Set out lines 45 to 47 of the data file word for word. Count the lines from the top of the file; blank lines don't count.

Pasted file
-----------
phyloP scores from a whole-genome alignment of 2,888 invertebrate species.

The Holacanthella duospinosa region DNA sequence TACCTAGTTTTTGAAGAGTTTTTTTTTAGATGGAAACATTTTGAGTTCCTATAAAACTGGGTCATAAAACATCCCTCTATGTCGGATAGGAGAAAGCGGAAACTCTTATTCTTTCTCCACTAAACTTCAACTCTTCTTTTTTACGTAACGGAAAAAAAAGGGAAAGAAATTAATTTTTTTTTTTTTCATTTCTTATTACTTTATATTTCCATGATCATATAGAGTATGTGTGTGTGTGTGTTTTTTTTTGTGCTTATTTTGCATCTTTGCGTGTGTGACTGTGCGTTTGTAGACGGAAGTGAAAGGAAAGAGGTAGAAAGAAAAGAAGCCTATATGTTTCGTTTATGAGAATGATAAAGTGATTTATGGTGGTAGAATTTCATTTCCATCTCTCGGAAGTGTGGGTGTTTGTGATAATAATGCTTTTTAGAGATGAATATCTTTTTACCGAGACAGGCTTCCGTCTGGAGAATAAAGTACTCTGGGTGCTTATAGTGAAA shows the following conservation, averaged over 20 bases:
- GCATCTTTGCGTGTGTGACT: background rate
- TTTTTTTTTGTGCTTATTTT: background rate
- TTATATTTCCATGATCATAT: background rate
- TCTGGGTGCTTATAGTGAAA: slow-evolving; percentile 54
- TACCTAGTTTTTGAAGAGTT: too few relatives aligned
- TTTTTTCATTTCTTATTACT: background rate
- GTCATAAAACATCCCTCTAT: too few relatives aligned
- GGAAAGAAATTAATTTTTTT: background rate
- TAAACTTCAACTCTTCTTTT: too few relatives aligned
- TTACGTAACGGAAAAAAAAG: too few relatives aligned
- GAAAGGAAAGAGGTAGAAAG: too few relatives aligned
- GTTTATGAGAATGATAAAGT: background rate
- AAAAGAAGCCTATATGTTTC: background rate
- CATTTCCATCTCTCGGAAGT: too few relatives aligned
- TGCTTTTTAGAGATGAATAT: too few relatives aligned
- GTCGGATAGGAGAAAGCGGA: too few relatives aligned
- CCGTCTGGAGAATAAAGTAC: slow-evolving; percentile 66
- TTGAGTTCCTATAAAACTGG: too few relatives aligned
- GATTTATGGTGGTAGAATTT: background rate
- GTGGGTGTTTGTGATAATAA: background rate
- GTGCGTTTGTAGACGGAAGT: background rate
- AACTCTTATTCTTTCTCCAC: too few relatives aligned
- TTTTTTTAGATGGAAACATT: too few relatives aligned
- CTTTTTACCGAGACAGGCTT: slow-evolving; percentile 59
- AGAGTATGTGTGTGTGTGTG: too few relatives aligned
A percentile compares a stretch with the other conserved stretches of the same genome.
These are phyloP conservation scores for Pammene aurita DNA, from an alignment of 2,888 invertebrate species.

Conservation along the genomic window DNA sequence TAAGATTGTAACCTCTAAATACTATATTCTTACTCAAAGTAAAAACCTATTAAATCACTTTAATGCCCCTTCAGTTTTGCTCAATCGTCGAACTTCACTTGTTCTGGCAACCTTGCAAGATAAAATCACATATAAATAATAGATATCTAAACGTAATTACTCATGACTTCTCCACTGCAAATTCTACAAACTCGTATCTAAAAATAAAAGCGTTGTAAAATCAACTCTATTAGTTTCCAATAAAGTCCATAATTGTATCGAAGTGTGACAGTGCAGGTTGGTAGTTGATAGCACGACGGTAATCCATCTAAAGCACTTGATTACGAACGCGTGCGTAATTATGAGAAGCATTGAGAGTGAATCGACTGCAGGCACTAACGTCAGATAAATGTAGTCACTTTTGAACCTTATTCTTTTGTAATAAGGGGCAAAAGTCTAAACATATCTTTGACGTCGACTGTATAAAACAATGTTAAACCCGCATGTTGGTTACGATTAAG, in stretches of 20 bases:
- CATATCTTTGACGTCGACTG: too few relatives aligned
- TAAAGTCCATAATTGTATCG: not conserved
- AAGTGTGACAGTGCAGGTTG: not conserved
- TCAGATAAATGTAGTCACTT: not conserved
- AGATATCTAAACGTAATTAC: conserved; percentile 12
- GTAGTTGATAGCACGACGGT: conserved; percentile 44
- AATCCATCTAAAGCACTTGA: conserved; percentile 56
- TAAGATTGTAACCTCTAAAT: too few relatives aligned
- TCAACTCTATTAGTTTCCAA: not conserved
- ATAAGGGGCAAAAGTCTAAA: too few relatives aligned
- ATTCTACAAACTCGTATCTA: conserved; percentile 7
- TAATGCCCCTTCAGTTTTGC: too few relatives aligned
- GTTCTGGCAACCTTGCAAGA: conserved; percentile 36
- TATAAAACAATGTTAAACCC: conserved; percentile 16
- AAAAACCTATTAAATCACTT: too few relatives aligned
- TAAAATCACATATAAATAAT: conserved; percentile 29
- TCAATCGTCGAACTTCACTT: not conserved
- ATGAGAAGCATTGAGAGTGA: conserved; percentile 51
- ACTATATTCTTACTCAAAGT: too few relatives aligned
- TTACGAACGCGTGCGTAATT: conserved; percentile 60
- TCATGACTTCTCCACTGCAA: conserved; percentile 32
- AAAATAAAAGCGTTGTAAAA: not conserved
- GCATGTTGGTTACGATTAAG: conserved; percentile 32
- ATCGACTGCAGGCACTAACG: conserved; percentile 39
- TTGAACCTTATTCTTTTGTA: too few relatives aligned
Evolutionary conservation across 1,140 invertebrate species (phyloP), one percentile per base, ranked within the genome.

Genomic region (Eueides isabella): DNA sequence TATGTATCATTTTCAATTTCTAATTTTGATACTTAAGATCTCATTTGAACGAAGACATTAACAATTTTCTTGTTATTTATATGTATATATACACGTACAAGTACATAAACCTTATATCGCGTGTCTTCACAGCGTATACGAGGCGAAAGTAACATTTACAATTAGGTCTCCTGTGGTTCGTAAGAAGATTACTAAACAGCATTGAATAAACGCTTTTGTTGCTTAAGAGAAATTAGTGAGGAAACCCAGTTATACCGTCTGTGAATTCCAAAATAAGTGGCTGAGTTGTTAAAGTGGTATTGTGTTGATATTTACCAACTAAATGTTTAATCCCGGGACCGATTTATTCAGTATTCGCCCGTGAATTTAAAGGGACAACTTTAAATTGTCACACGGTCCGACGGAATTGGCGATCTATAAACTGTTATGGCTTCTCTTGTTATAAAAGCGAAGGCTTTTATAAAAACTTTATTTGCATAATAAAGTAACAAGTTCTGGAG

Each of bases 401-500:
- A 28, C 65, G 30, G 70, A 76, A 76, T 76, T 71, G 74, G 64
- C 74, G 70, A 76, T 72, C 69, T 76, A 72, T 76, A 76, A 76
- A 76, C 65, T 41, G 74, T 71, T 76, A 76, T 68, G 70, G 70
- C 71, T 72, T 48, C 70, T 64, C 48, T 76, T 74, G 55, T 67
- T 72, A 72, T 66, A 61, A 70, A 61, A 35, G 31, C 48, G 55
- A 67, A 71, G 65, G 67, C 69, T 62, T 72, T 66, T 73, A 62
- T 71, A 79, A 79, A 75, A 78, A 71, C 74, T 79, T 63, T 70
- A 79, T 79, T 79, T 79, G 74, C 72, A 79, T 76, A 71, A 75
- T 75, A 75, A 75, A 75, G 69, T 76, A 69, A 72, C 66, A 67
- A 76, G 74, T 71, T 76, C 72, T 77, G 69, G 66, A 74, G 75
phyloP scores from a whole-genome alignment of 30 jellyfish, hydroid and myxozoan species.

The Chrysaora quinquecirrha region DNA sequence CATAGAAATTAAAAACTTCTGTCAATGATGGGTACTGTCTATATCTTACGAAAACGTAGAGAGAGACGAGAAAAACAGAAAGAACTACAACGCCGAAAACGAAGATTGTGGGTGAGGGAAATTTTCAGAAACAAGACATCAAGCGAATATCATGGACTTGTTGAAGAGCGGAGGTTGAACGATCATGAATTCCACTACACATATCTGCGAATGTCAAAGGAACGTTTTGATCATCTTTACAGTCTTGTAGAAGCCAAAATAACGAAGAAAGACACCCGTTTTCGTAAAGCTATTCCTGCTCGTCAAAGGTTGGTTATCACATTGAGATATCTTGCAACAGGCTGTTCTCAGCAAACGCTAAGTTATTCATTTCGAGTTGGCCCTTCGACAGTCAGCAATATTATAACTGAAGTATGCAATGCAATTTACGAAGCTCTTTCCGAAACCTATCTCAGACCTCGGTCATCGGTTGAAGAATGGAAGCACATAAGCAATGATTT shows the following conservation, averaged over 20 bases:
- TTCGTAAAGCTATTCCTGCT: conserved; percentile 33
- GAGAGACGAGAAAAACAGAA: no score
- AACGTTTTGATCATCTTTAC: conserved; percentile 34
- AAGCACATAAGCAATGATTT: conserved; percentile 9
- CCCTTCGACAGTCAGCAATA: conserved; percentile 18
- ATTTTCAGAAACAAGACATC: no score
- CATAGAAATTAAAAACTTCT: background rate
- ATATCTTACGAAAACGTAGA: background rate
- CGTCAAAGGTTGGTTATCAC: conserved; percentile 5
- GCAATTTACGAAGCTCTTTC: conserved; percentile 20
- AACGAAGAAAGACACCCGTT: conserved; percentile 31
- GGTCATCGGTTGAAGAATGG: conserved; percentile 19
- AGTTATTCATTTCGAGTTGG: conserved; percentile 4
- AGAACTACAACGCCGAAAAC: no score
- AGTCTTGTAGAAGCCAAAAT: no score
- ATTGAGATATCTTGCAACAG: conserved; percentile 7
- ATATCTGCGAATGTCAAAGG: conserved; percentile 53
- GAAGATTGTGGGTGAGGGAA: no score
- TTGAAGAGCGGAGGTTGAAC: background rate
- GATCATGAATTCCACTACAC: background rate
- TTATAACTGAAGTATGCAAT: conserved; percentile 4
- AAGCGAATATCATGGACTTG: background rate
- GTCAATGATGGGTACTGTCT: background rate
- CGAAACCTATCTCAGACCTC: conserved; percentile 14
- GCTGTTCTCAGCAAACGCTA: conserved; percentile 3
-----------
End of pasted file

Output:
- AAAAACCTATTAAATCACTT: too few relatives aligned
- TAAAATCACATATAAATAAT: conserved; percentile 29
- TCAATCGTCGAACTTCACTT: not conserved